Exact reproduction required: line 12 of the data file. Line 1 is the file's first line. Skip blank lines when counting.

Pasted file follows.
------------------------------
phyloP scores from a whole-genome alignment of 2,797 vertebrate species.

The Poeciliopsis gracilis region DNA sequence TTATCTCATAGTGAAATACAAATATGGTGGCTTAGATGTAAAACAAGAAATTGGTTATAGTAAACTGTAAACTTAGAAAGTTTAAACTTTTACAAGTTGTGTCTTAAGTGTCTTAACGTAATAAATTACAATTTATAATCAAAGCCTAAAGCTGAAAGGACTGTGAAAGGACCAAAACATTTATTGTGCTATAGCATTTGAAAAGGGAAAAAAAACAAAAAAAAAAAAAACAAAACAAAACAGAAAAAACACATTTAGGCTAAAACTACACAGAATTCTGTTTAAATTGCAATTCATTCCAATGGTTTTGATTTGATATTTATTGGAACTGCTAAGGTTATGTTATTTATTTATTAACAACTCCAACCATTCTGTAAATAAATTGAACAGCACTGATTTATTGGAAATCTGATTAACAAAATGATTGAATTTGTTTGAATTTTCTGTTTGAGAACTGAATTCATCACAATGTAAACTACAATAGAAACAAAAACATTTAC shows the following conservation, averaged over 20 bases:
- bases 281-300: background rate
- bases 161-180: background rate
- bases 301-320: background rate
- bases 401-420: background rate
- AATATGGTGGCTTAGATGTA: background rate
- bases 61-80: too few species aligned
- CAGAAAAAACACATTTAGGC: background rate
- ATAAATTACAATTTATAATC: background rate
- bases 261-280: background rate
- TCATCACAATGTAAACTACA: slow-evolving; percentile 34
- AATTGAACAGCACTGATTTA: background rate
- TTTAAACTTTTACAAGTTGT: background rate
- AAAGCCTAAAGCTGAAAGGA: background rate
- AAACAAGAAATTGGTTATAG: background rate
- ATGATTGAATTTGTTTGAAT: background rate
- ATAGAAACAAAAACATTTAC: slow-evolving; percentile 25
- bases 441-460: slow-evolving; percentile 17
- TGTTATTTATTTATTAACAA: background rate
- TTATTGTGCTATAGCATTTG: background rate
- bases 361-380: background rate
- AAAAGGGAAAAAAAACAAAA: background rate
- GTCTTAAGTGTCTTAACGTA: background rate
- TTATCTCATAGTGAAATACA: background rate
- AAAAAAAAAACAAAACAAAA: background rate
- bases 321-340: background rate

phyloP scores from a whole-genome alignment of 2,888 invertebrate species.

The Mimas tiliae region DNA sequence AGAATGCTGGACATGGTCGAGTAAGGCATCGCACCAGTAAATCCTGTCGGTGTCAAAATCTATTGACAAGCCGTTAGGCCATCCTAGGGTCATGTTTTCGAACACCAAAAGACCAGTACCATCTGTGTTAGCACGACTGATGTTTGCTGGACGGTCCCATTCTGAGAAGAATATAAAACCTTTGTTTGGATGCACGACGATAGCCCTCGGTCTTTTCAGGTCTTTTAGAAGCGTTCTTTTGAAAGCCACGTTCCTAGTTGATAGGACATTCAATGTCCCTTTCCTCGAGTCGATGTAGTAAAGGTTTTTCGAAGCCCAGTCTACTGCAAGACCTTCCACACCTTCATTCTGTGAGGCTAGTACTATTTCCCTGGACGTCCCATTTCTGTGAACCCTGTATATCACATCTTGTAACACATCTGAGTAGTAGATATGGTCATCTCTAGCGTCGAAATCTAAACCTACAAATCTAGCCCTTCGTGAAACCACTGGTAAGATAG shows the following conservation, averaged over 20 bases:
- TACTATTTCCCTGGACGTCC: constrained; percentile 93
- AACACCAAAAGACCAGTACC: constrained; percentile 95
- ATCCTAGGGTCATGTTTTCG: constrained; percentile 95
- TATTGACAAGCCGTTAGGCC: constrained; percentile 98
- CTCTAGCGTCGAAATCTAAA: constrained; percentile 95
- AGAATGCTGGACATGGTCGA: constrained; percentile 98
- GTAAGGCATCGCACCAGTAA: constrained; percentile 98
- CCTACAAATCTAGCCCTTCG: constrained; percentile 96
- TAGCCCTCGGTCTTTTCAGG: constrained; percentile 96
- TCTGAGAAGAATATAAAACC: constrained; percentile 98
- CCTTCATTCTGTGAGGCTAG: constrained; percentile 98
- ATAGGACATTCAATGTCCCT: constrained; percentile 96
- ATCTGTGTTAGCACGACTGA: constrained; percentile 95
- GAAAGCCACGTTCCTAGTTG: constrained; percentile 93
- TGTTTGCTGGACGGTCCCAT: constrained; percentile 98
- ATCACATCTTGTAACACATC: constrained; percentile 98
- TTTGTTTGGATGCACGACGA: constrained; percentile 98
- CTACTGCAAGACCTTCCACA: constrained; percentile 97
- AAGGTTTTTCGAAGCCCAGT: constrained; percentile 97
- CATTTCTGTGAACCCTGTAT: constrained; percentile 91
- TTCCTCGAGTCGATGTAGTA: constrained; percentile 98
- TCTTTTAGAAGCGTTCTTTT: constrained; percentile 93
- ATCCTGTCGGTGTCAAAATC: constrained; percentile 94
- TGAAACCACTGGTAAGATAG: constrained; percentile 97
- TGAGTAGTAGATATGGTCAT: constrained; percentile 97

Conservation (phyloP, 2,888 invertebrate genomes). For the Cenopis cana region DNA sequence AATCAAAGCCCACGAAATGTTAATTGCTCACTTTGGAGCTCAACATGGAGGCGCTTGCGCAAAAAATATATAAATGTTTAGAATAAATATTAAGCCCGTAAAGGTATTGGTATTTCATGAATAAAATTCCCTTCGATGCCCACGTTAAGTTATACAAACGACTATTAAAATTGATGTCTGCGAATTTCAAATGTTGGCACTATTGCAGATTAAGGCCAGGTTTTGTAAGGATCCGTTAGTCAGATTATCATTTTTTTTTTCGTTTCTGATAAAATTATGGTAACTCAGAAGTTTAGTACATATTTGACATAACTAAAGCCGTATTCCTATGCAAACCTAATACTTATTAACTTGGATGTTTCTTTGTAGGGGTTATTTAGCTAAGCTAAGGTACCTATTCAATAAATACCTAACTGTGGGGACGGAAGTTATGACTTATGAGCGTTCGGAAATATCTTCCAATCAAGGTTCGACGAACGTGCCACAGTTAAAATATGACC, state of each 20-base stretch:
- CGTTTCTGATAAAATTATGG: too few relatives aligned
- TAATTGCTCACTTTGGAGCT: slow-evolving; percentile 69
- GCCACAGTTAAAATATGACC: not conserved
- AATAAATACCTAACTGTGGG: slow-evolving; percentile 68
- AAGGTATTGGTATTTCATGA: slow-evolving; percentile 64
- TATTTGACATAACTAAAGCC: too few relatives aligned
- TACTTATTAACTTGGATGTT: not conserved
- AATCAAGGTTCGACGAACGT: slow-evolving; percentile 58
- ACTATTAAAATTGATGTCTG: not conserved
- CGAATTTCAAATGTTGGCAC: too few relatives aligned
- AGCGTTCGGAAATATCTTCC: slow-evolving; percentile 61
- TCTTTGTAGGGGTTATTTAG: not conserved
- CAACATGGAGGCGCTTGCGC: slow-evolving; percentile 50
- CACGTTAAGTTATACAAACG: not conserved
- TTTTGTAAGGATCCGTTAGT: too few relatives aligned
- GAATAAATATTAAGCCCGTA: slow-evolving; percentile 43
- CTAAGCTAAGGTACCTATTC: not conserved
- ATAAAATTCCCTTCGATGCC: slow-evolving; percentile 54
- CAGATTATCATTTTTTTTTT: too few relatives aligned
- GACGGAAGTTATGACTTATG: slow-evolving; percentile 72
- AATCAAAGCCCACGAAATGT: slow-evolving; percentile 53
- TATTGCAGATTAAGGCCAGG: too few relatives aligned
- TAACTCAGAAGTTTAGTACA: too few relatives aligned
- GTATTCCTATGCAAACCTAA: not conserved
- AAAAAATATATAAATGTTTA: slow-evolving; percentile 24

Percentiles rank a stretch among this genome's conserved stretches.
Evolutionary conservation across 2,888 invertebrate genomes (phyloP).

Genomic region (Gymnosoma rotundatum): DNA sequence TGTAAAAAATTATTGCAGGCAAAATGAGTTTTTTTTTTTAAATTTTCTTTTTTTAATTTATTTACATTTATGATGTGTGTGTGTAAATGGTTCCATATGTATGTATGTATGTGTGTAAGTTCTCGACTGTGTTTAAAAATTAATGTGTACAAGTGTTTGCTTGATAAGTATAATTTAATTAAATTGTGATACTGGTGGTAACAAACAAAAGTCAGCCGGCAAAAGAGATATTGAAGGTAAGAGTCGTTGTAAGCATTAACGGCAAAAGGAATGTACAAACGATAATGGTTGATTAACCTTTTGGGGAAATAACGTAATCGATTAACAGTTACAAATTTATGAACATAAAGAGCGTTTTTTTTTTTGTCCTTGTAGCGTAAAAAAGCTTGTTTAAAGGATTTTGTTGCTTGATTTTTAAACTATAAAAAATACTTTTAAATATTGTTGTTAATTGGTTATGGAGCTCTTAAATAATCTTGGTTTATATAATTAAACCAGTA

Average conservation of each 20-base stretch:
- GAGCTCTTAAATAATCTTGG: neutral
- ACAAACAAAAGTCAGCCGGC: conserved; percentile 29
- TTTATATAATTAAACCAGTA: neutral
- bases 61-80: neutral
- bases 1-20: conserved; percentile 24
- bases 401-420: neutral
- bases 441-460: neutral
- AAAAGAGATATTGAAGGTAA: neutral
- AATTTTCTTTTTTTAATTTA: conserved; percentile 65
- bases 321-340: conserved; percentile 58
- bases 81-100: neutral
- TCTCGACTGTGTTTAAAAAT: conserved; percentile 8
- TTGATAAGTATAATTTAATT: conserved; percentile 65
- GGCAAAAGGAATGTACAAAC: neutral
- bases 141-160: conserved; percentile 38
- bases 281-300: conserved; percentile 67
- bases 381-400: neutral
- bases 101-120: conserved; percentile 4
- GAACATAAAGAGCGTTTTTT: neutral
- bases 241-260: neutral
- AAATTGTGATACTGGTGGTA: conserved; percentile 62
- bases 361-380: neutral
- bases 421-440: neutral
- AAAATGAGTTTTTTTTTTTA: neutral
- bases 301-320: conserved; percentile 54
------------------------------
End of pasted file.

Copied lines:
- TCATCACAATGTAAACTACA: slow-evolving; percentile 34